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A chilling PSA takes on sexual assault through a unique set of eyes: yours.

When it comes to witnessing sexual harassment and violence, keeping quiet isn't an option.Trigger warning: images from a PSA about sexual assault and harassment.

A chilling PSA takes on sexual assault through a unique set of eyes: yours.

Now there's a PSA targeted to bystanders, highlighting the important role they can play in rape prevention.

The government of Ontario just produced #WhoWillYouHelp, a video that looks at various scenarios where women are being harassed or assaulted and puts you, the viewer, in the position of being a witness to someone's harassment or assault.


More than 1 in 3 women will be sexually assaulted in their lifetime. That's over 1 billion survivors worldwide.

Yet, when it comes to discussing rape culture, addressing these problems at their roots, and taking concrete actions toward reducing that figure, the world remains passive. There have been campaigns aimed at helping survivors find the support they need after the attack, and there have been efforts to toughen up how we deal with assailants, but there's one crucial group that's almost always left out of the discussion: the bystanders.

As the PSA plays, you're put in the position of the bystander, seeing the coworker being harassed, the girl at the party being assaulted, the sexts being shared, and the man drugging the woman at the bar.

It offers a choice, but the message is simple.

All images via Government of Ontario/YouTube.

When you do nothing, you're helping him.
But when you do something, you help her.

Sexual harassment and assault take many forms.

It could be workplace harassment or unwanted advances.

It could be assaulting someone too intoxicated to give consent.

It could be sharing someone's private pictures with others.

It could be drugging someone.

Ontario has set aside $41 million over the next three years to stop sexual assault, violence, and harassment.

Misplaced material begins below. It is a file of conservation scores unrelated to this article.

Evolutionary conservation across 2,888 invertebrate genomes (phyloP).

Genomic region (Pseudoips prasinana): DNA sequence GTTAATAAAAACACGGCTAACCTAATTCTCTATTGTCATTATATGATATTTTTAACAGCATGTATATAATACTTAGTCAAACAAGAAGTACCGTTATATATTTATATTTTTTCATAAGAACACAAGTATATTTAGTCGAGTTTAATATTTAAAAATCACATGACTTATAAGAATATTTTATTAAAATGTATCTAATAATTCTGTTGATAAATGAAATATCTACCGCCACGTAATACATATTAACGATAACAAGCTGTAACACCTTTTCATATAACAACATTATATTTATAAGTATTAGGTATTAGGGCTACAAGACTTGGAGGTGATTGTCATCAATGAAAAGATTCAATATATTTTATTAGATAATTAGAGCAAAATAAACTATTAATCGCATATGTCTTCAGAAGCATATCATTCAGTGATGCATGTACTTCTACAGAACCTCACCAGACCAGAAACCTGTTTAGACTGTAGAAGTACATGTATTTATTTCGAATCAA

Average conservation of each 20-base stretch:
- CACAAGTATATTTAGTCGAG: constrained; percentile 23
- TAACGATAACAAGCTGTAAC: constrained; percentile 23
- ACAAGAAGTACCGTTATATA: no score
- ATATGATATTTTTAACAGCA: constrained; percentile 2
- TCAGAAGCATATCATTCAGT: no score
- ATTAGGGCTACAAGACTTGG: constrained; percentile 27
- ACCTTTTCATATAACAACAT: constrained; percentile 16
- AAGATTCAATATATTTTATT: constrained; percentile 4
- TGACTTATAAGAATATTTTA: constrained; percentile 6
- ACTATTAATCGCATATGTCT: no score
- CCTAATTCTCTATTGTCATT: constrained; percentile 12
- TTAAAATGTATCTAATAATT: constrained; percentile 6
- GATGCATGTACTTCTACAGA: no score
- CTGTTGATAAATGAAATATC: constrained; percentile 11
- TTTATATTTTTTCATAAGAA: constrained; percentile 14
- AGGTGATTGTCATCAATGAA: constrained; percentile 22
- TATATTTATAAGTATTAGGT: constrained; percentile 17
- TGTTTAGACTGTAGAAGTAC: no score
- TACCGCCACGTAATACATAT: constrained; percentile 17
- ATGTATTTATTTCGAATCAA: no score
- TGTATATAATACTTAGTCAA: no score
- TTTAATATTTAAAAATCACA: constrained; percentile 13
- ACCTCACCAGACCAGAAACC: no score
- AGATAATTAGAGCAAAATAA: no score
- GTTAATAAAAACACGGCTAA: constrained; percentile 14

Starting with this chilling PSA about the cost of staying silent, the government is taking on a systemic, worldwide problem in a radical way. They're planning to overhaul the curriculum for grades 1 through 12 — emphasizing the importance of healthy relationships and consent — to make sure training on this issue for province workers is up to date.

"Ontario has a plan to stop sexual violence and harassment. By focusing on the root causes of sexual violence — unhealthy attitudes and behaviors and gender inequality — we will make our province safer and more responsive to sexual violence and harassment."




Ontario's PSA is a solid start, but it can't end there.

We need to familiarize ourselves with many of the myths of sexual assault, ensure that we're well-versed on issues surrounding consent, and fight rape culture.

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If the past year has taught us nothing else, it's that sending love out into the world through selfless acts of kindness can have a positive ripple effect on people and communities. People all over the United States seemed to have gotten the message — 71% of those surveyed by the World Giving Index helped a stranger in need in 2020. A nonprofit survey found 90% helped others by running errands, calling, texting and sending care packages. Many people needed a boost last year in one way or another and obliging good neighbors heeded the call over and over again — and continue to make a positive impact through their actions in this new year.

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